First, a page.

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# Density

## Density calculation formula

Density calculation formula for solids, liquids, and gas molecules is the measurement of mass per unit volume at a given temperature and pressure. In chemistry or physics, density is expressed by the symbol ρ or D. Mathematically density is expressed by the formula, ρ = m/V, where m = mass of the substance and V = volume. A standard or normal density calculator uses for calculating densities at 0°C and one atmosphere pressure. The CGS and SI units of density are g/cm3 and kg/m3 and dimension [ML-3]. The ideal gas law formula uses to calculate the molar mass and density of ideal gases. It is approximately obeyed under normal temperature and pressure. Therefore, the density measured by the ideal gas equation is not an accurate one. ## Density measurement

The density of solids, liquids, and gases is the measurement of mass per unit volume at a given temperature and pressure. The standard or normal density of solids, liquids, and gases is the density at 0°C temperature and one atmosphere pressure. In gases, we also used relative density for measurement. It is the ratio of masses of an equal volume of gas and oxygen. The density of gases is also related to Graham’s law of diffusion or effusion.

## Density formula for gas

The ideal gas equation for n mole gases, PV = nRT. From the above equation, P = nRT/V = gRT/MV = ρRT/M. ρ = symbol of the density, M = molar mass of gases. The molar mass of the gas can be experimentally determined by using this expression.

### Limiting densities

Such density definition or calculation from the above gas equation measured only an approximate and not an accurate one for learning chemistry or chemical science. But the above equation accurately obeyed at very low pressure at P→0. Therefore, the equation is represented as, M = (ρ/P)P→0 × RT, where (ρ/P)P→0 = limiting the density of a gas.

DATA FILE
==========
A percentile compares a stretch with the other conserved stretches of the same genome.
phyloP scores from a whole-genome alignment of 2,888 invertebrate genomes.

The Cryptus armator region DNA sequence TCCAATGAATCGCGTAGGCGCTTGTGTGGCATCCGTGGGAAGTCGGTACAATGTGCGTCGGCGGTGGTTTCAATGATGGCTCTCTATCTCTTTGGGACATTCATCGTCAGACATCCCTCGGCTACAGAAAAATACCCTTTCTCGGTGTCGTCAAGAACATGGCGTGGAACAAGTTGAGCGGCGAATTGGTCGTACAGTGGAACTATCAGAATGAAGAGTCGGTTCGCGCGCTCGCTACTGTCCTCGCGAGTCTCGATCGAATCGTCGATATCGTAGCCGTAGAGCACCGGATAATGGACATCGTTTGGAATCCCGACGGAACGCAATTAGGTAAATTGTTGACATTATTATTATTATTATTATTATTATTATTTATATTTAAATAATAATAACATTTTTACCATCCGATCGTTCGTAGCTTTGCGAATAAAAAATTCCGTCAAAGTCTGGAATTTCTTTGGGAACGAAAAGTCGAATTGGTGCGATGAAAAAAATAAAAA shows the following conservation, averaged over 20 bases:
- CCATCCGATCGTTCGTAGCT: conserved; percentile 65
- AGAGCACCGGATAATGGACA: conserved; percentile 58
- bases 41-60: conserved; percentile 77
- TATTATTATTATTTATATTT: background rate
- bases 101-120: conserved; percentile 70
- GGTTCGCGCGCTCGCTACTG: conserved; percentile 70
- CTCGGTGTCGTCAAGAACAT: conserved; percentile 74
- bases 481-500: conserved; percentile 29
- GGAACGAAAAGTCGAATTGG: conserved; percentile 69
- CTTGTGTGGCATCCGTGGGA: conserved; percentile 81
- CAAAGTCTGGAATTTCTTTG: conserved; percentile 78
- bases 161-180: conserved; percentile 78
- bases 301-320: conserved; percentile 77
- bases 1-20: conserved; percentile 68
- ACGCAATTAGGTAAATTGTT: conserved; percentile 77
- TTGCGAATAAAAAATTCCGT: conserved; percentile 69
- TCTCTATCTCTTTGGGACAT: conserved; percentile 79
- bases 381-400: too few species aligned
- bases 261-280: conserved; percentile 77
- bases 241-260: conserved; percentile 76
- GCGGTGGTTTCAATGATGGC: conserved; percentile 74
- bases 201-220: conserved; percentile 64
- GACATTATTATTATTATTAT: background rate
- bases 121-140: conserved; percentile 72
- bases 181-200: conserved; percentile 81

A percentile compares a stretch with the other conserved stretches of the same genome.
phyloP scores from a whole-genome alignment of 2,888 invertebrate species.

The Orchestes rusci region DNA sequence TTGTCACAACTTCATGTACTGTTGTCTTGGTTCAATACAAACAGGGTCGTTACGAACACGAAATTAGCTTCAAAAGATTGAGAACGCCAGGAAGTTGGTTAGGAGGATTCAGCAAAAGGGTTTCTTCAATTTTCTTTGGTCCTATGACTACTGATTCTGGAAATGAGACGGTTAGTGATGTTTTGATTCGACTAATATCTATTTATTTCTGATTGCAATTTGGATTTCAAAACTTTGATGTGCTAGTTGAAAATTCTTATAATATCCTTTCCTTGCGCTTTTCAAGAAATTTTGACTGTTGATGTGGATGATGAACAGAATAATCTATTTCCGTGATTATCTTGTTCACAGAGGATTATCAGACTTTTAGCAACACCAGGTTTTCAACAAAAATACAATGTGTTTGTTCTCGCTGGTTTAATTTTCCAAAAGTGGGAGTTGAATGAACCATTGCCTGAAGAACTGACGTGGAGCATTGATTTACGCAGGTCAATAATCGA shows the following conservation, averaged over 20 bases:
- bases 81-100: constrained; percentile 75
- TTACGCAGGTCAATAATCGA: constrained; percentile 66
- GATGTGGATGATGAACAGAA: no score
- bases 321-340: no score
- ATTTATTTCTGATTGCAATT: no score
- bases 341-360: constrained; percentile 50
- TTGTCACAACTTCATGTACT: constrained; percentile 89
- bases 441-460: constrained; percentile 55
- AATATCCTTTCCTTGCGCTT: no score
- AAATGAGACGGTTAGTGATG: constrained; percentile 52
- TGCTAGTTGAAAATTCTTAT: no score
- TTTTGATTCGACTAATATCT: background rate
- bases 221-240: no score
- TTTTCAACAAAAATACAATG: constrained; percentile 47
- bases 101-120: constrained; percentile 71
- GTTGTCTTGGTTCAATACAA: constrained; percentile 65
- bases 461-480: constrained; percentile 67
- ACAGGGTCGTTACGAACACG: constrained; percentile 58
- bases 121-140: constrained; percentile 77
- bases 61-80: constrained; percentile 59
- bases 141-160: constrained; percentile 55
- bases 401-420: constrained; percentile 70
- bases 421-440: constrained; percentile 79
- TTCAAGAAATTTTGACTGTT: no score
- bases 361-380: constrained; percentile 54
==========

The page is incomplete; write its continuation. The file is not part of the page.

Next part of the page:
### Pressure vs density graph for ideal gas

The pressure versus limiting density graph of an ideal gas is shown below the figure, The direct use of the limiting density formula causes some difficulty since, at P→0, ρ→0 and not possible to determine experimentally. Therefore, the above graphical measurement has taken advantage of the calculation of molar mass.

Problem: At 0° temperature, the density of gaseous non-metallic oxide at 2 atm pressure is the same as that of oxygen at 5 atm. Find the molecular weight of the nonmetallic substance.

Solution: From the density formula, M = MO2 × (PO2/Pnon-mettalic) = 32 × (5/2) = 32 = 80 g/mol.

## What is vapour density?

Vapour density of a substance is defined as the ratio of the density of the gaseous substance and hydrogen under the same temperature and pressure. It is the quantity having no unit or dimensions and represented as, D0 = M0/2, where M0 = formula molecular weight of the gases.

## Abnormal densities

Many chemical substances, like ammonium chloride, phosphorus pentachloride, hydrogen peroxide, iodine, etc have calculated vapour densities less than the theoretical measurement. Only at a high temp D0≈D0/2. This phenomenon is called abnormal densities. The cause of this phenomenon due to the thermal bond dissociation of the above chemical substances.

 NH4Cl → NH3 + HCl PCl5 → PCl3 + Cl2 N2O4 → 2NO2 I2 → 2I

### Formula for calculating abnormal density

At constant pressure due to the dissociation of the chemical bond, the volume of the gases increases with the increase of the mole number. Since mass remains the same and D0 decreases. The extent or fraction of the total number of molecules that suffer dissociation calculates the degree of dissociation. Let us take one molecule of substance A splits up into n molecules of B by the specific heat, A → nB.

At equilibrium for each g mole of A will be (1 – α) g moles of undissociated A and nα g moles of B. So the total number of g moles of gas present = (1-α) + nα or 1 + (n-1)α. When V = volume occupied per unit volume of gas or vapour and D0 define the density measurement absence of any dissociation. If D denotes the observed density when actual dissociation occurred and the total weight of the gas = W.

W = D0V and W = D×V[1 + (n-1)α]
∴ D0/D = 1 + (n-1)α

The above expression shows that, at high temperature, α = 1 (complete bond dissociation) and for NH4Cl, and PCl5, n=2. Thus, the density, D = D0/2. The above formula is used to calculate the degree of dissociation.